I picked up my teenage daughter from marching band practice last week. She got in the car and immediately started texting.
After a long silence, I said, “Speaking of phones,” — we weren’t speaking of phones — “my whole family used one phone, a landline in the kitchen.’”
“If a friend called,” I continued, “I would bring the phone into our hall closet, stretching the curly cord as far as it would go. Then I’d shut the door, so I could talk in private.”
She stared at me as if I were narrating a Ken Burns documentary, complete with old-timey fiddle music. Then, without responding, she returned to her screen.
Many parents lament that their once-chatty child starts shutting them out when they hit the teen years, said Cara Natterson, a Los Angeles pediatrician and co-author of “This Is So Awkward: Modern Puberty Explained.”
You can still get through to them, Dr. Natterson said. You just have to change the way you communicate. I asked her and Dylan Gee, an associate professor at the Yale Child Study Center, how to go about it.
Limit your lectures.
In the book, Dr. Natterson and her co-author Vanessa Kroll Bennett say that the temptation for parents to lecture their teen is strong, especially when they feel stressed or out of their depth.
“Typically, it’s rolling off them because it’s just words, words, words flying at them,” Dr. Natterson said.
Instead, take time to listen, she said, which turns a monologue into a conversation, “and models for kids what it looks like to pay attention to another person.” Prompt them with open-ended conversation-starters like, “I’m wondering if …” or “What do you think about …”
Even if you can’t get a dialogue going, the mere presence of a caregiver might actually increase activation in the area of a teenager’s brain that helps with regulation and control, Dr. Gee said, and it can slow reactivity in regions that recognize danger and put us on high alert.
If you’re caught off-guard by a question, get curious.
If your teenager asks you something tough or surprising, such as “what is rape?,” Dr. Natterson said to dig a little deeper. You might try saying: “That’s so interesting. What makes you ask that?”
Their answer will probably give you helpful context, Dr. Natterson said. Often a sudden question stems from something they heard, read or saw. “Then you can answer the question you are being asked,” based on the background information they provide, she said.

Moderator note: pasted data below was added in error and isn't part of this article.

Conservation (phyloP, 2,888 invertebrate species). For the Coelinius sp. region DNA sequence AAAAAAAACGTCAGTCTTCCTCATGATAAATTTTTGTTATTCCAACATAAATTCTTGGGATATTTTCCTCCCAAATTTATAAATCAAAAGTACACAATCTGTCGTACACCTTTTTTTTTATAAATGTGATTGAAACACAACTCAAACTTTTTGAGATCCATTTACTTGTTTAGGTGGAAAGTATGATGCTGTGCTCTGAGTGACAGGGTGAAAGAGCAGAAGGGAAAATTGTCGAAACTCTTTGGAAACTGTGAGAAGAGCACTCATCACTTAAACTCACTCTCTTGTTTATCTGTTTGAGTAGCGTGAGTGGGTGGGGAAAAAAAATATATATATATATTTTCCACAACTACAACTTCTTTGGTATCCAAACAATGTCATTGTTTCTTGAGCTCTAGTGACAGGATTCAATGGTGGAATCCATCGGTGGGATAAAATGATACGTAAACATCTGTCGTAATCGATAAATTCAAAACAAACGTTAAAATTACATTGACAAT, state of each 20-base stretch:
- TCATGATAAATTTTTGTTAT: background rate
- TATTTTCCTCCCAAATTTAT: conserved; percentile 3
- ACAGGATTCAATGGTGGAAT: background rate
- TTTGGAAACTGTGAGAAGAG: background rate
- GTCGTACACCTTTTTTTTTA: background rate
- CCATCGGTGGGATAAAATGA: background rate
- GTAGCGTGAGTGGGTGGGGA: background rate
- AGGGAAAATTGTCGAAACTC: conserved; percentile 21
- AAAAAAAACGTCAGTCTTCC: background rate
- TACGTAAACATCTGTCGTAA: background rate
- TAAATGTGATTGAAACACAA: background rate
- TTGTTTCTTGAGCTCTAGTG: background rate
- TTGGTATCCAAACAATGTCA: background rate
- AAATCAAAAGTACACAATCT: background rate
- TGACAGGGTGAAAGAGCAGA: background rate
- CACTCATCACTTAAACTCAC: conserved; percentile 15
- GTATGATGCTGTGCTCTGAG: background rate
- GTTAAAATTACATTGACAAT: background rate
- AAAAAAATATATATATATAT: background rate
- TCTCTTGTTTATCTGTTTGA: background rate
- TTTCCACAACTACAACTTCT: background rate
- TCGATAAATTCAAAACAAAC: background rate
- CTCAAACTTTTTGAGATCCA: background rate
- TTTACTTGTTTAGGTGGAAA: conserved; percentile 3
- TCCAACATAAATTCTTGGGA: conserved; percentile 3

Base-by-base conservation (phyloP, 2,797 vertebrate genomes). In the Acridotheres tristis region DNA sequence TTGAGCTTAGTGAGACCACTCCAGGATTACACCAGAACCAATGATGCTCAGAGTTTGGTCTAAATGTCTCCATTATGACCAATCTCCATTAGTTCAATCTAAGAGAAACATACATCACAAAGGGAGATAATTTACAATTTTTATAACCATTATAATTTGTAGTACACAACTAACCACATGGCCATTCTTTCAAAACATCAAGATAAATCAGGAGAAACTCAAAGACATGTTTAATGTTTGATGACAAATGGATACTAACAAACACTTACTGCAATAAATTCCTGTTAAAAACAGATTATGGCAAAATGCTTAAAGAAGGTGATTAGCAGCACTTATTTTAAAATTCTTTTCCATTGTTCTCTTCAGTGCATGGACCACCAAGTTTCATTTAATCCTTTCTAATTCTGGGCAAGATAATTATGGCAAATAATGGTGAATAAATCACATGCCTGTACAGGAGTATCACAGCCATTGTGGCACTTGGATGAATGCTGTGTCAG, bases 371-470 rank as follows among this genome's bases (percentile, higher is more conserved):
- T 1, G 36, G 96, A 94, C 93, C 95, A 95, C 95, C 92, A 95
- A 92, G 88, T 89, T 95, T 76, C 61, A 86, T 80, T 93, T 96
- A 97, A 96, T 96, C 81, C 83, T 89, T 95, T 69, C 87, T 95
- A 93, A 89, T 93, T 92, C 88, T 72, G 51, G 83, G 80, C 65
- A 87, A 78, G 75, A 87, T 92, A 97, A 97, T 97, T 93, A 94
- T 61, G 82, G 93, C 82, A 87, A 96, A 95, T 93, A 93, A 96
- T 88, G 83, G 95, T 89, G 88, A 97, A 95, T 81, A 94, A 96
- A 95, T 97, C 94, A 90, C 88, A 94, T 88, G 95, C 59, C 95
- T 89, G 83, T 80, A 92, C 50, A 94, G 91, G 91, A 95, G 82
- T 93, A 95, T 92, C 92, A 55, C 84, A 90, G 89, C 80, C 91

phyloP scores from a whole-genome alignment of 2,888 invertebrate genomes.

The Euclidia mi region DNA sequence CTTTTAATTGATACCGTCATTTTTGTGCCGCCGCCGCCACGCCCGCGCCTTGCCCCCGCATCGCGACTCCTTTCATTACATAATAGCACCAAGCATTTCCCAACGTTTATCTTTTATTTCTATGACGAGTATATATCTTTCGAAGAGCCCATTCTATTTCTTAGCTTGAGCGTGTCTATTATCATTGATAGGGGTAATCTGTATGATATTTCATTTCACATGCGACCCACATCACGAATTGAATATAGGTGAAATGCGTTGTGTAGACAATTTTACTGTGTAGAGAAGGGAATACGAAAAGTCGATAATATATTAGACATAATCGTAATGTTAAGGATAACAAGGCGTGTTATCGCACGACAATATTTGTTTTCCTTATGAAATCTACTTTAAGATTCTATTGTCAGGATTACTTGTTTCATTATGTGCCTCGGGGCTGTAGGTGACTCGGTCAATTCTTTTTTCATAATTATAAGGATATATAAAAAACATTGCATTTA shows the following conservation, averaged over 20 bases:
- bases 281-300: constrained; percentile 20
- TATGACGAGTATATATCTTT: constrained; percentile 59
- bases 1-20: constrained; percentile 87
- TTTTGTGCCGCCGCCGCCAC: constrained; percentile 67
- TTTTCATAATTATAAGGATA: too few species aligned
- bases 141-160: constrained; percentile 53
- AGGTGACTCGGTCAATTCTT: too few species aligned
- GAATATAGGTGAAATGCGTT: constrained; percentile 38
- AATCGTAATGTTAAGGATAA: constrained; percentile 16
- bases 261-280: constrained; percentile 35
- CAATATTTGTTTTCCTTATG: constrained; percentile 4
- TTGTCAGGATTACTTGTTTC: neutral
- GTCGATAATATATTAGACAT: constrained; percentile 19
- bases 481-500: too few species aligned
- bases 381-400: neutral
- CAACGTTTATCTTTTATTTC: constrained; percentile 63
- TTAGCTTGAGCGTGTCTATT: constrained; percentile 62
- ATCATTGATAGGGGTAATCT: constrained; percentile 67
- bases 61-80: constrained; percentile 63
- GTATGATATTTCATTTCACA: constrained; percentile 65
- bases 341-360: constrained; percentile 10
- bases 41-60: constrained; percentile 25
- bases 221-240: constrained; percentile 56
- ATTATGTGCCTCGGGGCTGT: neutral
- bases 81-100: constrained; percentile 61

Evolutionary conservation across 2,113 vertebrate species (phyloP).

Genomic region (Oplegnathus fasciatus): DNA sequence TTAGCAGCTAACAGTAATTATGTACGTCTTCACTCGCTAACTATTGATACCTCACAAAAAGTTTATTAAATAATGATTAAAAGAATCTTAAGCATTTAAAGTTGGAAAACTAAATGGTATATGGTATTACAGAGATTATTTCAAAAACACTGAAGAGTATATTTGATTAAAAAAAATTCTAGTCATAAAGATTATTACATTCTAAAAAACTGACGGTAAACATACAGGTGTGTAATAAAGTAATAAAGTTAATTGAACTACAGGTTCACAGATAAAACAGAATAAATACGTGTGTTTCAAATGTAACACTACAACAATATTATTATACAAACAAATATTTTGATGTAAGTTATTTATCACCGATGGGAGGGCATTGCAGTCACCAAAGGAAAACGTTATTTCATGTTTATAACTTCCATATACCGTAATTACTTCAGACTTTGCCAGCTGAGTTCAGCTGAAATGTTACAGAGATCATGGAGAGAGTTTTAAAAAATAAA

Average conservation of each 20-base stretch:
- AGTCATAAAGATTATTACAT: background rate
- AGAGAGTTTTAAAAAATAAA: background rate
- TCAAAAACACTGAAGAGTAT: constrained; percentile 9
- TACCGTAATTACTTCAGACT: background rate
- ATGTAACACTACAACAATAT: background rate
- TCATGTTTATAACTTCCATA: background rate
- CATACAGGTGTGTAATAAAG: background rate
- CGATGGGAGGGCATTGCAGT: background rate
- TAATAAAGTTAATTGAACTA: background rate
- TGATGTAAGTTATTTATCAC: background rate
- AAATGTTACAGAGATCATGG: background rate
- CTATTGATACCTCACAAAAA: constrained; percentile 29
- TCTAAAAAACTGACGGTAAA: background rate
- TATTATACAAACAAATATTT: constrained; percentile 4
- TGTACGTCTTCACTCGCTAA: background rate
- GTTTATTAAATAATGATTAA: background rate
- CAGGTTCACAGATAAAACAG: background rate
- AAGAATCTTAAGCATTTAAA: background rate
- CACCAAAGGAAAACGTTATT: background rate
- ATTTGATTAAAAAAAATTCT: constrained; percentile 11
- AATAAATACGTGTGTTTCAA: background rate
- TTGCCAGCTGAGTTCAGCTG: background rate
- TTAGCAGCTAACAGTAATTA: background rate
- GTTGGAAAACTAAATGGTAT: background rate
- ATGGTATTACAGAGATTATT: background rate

If it’s a weighty topic, keeping your answer short and specific gives them time to process everything, and they can come back later with follow-up questions.
Stay in conversation.
Once you’ve broached a dread-inducing subject like hookups, it’s tempting to think you’ve crossed it off your list, Dr. Natterson said. Keep going back to it. A 14-year-old is different from an 18-year-old, she said, and as kids evolve, so do the issues they’re dealing with.
“Allow the conversation to become so routine that it’s a nothingburger,” she said. “At my dinner table, it’s not uncommon for me to say, ‘OK, we’re going to talk about porn again,’ to the point where my kid says, ‘Oh my God, again? Can you just pass the peas?’”
The best thing about a series of small conversations, Dr. Natterson said, is that there is space for you to get it wrong and then repair. “Kids love when the adults in their lives own that they got something wrong,” she said. “It’s a bonding moment.” Let them “lord over you,” she said, for being fallible.
Share your own puberty horror stories sparingly.
If a teenager is enmeshed in some drama, telling them that one day they’ll laugh about it isn’t helpful, Dr. Natterson said, because they don’t have the maturity to look very far down the road.
And offering up your own painful episodes only moves the focus from your teenager to you, she said. So ask first if they want to hear one of your stories from back in the day. “Sometimes they will want to hear, and sometimes they won’t,” she said. Often teenagers just want adults to listen and offer their support instead, she said.
“Much of the time, our stories are not nearly as interesting or relatable as we think they are,” Dr. Natterson said.
My phone story, as it turns out, was neither. When I added that I was required to answer our landline by saying, “Dunn residence, Jancee speaking,” in went the earbuds.
What causes insulin resistance?
Over 37 million U.S. adults have diabetes and more than one-third have pre-diabetes — and insulin resistance is a precursor to both. It occurs when your body doesn’t respond as it should to insulin, a hormone your pancreas makes to regulate your blood sugar. Yet most people don’t know that they have it. Here are some early signs to look out for.
Read the article: What Is Insulin Resistance and How Do You Know if You Have It?